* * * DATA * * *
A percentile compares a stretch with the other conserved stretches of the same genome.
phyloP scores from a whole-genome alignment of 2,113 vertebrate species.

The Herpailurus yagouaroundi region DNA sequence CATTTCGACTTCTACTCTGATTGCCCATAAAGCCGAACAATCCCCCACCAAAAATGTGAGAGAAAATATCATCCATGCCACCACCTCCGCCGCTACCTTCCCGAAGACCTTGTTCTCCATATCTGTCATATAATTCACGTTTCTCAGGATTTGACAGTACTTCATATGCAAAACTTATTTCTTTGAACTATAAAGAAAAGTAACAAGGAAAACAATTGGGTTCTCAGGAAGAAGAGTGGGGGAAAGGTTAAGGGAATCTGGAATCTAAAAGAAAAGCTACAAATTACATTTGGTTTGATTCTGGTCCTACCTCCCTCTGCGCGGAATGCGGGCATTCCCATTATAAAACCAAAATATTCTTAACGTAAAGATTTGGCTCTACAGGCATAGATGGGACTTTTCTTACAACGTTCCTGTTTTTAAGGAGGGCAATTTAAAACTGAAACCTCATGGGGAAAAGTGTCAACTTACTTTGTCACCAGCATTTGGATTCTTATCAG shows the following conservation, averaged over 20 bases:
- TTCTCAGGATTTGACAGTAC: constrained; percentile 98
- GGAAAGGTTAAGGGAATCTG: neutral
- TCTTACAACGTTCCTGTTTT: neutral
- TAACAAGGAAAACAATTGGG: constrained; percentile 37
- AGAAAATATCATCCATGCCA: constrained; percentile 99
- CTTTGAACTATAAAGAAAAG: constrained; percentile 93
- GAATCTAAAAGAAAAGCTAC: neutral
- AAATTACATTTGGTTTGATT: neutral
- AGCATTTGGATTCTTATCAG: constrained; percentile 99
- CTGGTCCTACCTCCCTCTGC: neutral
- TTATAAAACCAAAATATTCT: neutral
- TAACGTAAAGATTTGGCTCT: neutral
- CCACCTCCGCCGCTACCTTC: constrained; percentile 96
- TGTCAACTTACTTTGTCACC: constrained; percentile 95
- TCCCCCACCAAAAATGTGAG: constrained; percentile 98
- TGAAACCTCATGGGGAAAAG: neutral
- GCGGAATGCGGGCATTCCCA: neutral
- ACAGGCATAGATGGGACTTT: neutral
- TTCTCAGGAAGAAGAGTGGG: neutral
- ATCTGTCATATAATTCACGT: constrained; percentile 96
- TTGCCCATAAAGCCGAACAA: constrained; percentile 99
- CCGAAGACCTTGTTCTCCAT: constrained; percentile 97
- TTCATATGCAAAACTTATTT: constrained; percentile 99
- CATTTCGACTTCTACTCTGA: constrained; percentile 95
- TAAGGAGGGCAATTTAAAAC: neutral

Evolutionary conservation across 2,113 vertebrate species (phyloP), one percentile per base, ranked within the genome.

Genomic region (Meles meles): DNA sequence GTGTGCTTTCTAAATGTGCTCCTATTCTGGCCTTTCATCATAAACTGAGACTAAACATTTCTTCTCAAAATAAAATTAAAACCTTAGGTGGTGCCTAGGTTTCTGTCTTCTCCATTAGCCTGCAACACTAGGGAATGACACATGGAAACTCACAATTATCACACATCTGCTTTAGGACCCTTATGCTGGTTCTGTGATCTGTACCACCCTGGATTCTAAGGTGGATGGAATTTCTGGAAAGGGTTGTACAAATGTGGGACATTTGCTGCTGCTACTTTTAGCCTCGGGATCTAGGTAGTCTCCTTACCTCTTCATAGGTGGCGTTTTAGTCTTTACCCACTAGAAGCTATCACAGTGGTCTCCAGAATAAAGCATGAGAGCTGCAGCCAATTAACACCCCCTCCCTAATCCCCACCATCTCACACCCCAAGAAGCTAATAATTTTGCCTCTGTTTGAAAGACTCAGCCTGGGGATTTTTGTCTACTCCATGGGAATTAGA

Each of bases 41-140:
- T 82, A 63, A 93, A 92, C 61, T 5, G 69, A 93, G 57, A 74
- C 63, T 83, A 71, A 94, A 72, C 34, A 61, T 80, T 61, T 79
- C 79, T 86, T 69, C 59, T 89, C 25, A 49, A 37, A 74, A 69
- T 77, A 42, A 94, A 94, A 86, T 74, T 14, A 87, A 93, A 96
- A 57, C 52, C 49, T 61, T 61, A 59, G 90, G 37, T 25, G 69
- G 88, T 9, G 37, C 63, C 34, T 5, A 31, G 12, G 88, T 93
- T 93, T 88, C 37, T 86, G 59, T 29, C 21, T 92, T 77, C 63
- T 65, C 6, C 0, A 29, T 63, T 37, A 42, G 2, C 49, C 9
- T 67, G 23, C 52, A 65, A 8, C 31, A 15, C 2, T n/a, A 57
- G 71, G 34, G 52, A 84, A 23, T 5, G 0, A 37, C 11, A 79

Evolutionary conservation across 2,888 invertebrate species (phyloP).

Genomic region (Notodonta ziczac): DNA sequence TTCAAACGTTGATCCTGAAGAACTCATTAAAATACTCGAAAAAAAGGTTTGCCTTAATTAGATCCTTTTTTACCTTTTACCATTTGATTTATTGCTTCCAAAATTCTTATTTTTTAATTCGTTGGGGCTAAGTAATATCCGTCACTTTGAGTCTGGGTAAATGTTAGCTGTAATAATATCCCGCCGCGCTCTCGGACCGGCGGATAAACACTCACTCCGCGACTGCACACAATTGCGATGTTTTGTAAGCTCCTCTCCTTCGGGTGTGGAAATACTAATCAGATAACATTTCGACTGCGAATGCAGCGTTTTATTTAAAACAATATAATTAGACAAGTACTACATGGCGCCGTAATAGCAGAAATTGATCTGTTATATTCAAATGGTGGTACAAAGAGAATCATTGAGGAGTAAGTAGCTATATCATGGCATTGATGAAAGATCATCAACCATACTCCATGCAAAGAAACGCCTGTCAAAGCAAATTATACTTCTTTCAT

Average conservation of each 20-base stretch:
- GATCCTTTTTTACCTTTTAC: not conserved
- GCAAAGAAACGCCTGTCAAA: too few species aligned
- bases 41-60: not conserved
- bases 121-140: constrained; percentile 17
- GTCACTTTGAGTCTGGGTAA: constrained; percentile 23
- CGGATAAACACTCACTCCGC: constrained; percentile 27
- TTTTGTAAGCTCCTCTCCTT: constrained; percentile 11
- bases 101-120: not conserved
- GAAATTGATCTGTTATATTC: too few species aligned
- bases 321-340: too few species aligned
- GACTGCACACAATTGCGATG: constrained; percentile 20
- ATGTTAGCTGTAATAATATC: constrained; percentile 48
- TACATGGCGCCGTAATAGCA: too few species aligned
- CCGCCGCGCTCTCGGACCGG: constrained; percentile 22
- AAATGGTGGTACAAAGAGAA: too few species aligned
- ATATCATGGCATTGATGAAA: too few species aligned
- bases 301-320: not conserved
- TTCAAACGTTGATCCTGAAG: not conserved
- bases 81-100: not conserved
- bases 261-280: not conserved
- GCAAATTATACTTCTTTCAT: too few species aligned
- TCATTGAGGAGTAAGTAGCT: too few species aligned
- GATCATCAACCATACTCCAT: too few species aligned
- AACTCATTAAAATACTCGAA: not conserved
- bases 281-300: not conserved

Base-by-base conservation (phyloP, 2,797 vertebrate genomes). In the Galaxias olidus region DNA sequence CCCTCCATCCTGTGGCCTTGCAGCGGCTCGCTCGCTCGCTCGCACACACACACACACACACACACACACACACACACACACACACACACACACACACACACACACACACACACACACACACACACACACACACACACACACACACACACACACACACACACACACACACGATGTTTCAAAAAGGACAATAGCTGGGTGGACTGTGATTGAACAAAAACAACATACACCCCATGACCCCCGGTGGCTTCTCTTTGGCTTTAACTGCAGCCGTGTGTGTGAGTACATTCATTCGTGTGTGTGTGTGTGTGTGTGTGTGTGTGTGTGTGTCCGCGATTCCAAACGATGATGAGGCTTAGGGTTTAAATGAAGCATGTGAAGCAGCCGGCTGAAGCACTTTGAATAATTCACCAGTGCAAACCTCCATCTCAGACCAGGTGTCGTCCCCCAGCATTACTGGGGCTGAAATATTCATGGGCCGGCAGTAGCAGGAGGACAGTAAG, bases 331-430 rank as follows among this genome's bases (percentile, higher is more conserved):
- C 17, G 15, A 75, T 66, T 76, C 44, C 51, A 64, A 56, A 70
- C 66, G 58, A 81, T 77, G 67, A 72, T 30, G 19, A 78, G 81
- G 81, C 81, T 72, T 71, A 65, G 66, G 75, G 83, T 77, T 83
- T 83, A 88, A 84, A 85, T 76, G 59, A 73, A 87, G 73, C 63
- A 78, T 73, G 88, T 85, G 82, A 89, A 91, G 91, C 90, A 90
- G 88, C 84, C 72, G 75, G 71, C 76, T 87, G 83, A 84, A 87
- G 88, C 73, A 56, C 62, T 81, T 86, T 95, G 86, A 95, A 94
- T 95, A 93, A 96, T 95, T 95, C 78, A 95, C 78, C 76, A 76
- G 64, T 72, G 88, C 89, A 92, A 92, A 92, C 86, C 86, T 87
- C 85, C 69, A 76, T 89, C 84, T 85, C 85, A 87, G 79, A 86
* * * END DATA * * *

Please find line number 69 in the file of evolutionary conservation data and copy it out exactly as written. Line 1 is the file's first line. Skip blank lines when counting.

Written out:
- bases 281-300: not conserved